It would be interesting to see a post on how Scotism can accomodate the message of a well-known private revelation which was even quoted by JP_II in his catechesis of August 7, 1985.
In his Life of Catherine of Siena, Bl Raymond of Capua records what St Catherine (1347-1380) had often told him Christ taught her when He first began appearing to her:
"Do you know, daughter, who you are and who I am? If you know these two things you have beatitude in your grasp. You are that who is not; I Am He Who Is. Let your soul but become penetrated with this truth, and the Enemy can never lead you astray; you will never be caught in any snare of his, nor ever transgress any commandment of mine; you will have set your feet on the royal road which leads to the fulness of grace, and truth, and light." (Life, no. 92. Original: "Tu sei colei che non è; Io sono Colui che è.")
In my view, "You are that who is not; I Am He Who Is." fits much better with the thomist philosophical framework than with the scotist. Because it shows unequivocally that "being" in us and in God must be understood analogically, not univocally.
From another angle, the key difference between us and God is that we are something of which "to be" is not part, i.e. "to be" is not part of our essence. But clearly we have an essence, therefore existence and essence are really distinct. In contrast, God's essence is "to be", therefore God's essence is his own (unreceived, unlimited and eternal) act of being.
I responded in the comments with what I meant to be a quick note, but which turned long enough for a post of its own, so I reproduce it here:
First, of course, Scotism doesn't really need to accommodate a private revelation as such, even an approved one, but the data of faith. That being said, the notion Johannes brings up ("You are that who is not; I Am He Who Is.") is a very common one and isn't at all in conflict with Scotus' thought.
It's important not to look at a theological or philosophical difference with Thomism and conclude that, since the Thomistic distinctions are not deployed, there's no way to accomplish what they accomplish. You have to look at Scotus' thought itself and see whether it conflicts with the datum explanandum.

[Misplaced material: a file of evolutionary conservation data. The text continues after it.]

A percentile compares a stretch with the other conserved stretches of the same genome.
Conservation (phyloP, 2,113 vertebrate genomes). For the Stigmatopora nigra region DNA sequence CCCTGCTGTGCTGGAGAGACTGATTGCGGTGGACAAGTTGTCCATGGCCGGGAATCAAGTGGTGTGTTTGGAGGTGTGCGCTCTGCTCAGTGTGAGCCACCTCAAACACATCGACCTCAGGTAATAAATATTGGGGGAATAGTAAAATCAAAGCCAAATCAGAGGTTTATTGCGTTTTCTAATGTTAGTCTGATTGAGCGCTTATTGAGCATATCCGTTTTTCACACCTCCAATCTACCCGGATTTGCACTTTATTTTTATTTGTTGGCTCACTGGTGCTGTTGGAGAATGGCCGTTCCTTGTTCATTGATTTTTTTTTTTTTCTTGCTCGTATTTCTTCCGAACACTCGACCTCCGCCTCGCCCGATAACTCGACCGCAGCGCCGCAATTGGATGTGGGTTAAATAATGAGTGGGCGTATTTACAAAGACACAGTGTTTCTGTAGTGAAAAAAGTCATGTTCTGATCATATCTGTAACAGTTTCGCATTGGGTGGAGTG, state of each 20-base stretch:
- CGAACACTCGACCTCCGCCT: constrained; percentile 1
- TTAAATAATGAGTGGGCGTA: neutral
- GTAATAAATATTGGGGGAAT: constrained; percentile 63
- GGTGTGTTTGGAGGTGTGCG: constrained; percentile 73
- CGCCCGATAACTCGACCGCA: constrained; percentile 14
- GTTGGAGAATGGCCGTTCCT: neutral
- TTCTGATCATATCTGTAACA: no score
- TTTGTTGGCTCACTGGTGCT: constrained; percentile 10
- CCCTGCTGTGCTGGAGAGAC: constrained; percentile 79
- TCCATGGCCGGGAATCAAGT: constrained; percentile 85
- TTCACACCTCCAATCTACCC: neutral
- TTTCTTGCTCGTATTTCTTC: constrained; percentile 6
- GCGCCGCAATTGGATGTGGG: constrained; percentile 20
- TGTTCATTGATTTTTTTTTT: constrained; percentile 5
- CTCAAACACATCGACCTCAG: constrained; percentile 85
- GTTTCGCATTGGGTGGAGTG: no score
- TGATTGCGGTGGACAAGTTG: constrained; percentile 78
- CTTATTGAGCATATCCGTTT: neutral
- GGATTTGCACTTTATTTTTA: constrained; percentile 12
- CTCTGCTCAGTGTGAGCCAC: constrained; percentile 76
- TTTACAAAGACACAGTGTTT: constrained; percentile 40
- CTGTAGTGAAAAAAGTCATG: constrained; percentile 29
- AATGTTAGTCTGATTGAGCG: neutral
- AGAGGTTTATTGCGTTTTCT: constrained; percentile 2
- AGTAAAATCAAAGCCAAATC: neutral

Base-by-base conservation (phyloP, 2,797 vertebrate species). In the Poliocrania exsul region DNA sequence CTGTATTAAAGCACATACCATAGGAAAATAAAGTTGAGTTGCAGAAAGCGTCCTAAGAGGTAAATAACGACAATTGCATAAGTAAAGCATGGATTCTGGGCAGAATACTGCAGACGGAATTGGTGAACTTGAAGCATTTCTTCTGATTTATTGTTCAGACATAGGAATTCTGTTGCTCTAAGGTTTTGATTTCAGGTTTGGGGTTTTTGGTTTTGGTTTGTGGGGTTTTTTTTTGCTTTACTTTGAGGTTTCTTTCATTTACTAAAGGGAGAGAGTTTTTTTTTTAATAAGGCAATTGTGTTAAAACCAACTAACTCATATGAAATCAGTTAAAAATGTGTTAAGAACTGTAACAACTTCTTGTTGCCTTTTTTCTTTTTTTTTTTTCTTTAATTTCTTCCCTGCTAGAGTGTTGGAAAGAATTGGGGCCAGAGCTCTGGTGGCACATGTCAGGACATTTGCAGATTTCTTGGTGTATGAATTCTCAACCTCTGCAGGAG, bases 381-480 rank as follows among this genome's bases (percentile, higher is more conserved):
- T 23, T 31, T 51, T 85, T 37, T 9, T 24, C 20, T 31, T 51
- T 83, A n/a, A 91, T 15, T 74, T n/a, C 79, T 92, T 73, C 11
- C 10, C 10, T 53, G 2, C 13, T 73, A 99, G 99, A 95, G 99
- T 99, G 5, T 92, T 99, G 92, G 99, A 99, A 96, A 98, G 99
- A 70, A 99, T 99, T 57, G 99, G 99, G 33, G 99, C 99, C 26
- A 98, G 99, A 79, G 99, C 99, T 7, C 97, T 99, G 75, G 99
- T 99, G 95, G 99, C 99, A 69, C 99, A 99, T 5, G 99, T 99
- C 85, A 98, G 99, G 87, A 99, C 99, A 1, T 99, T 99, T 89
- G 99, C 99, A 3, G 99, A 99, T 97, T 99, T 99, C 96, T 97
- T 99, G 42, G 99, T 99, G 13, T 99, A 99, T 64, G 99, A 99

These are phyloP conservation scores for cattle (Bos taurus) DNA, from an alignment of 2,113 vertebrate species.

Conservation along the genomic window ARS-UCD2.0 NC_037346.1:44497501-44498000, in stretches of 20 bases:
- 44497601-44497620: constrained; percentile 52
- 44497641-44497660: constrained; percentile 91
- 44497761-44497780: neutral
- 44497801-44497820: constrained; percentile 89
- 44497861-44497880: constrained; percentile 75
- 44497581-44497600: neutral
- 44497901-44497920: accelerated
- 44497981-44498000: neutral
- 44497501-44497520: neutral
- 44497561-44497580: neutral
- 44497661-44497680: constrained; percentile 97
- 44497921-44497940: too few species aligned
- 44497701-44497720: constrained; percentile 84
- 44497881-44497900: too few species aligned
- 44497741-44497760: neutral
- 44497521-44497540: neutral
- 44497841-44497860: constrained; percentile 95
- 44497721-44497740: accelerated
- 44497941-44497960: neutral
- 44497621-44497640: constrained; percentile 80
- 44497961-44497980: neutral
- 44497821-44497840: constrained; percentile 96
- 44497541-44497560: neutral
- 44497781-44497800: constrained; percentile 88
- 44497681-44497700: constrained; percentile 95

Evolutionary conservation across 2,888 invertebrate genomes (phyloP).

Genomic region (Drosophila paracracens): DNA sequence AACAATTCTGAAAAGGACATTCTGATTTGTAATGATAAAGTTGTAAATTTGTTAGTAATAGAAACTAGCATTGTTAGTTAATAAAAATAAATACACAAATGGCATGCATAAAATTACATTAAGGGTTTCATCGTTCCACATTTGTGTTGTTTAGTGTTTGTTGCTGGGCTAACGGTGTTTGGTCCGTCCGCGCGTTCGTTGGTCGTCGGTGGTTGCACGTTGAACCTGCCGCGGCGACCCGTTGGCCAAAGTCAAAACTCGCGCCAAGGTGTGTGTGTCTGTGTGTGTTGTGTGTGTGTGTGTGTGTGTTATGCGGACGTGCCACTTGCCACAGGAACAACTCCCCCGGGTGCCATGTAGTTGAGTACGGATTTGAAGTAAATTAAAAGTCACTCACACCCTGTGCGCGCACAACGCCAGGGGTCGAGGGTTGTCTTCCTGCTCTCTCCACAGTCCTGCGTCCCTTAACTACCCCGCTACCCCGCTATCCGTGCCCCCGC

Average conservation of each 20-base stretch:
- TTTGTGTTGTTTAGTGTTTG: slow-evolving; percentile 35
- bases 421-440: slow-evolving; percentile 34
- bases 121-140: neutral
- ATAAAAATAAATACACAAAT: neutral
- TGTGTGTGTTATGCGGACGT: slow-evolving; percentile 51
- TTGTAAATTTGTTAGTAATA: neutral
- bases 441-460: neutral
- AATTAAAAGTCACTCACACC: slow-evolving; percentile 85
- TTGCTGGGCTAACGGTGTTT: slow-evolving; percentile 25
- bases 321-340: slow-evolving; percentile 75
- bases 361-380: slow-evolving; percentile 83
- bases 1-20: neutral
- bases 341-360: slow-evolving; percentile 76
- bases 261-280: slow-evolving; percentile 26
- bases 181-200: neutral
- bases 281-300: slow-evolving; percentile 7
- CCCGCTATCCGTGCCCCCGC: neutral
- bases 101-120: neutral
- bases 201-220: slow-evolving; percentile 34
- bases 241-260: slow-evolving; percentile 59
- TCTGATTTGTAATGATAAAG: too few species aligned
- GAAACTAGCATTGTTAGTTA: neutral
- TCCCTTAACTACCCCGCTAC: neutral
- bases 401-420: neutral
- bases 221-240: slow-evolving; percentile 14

Much of the "work" that Thomas accomplishes with the real distinction between being and essence is accomplished by Scotus through the deployment of the concept of intrinsic modes. God is being, and has being under the aspects of all the coextensive transcendentals; after that his most salient property is radical infinity. Everything but God is finite; in his infinity God is utterly, radically, supereminently other than every other being. Moreover there is no commensurability between the finite and the intensively actual infinite; by comparison with infinite being every finite being is, so to speak, equally infinitely deficient. We could say that the incommensurability is so great that next to infinite being every finite being is nil - I think Scotus would say, however, that this is true only metaphorically.
So we can see that the same "work" is performed; the radical otherness and distance between Creator and creature is preserved; but not using the same distinctions, because for Scotus the Thomist ones are ultimately incoherent. Whether he's right about that or not, however, has little bearing on whether his own system of thought achieves the same result.
From another angle, the key difference between us and God is that we are something of which "to be" is not part, i.e. "to be" is not part of our essence. But clearly we have an essence, therefore existence and essence are really distinct.
Again, Scotus accomplishes the same end but by using a different set of conceptual tools. For him as for the Franciscan tradition commonly, the real distinction between essence and existence contains an incoherence, because a real distinction implies that one or both of the distincta can exist without the other; but the essence can't exist without having existence, and the existence of an essence can't exist without existing under that essence. So neither essence nor existence has real being without the other; so they are not really distinct.
However, the difference between Creator and creature is preserved in another (hopefully more coherent) form, by adverting to the radical contingency of the creature on the one hand and the radical necessity of the Creator on the other. Contingent being by definition is utterly dependent on another and is open to both being and non-being, receiving being only thanks to the intellect and will of some being which is utterly non-contingent. It's just that the act of creation isn't conceived of as taking some vessel of essence and filling it up or infusing it with an act of existence. The becoming of the essence into real being is just its becoming existent.
Another way to say this is to agree with the Thomist that ""to be" is not part of our essence", but on the other hand to deny that "to be" is part of the divine essence, because a) the divine essence has no parts, and b) "to be" is not the sort of thing that can be the content of a quidditative ratio. What we would say instead is that the divine essence is such that it can only exist under the modes of infinity and necessity, while every finite essence is such that it can only exist under the modes of finitude and contingency.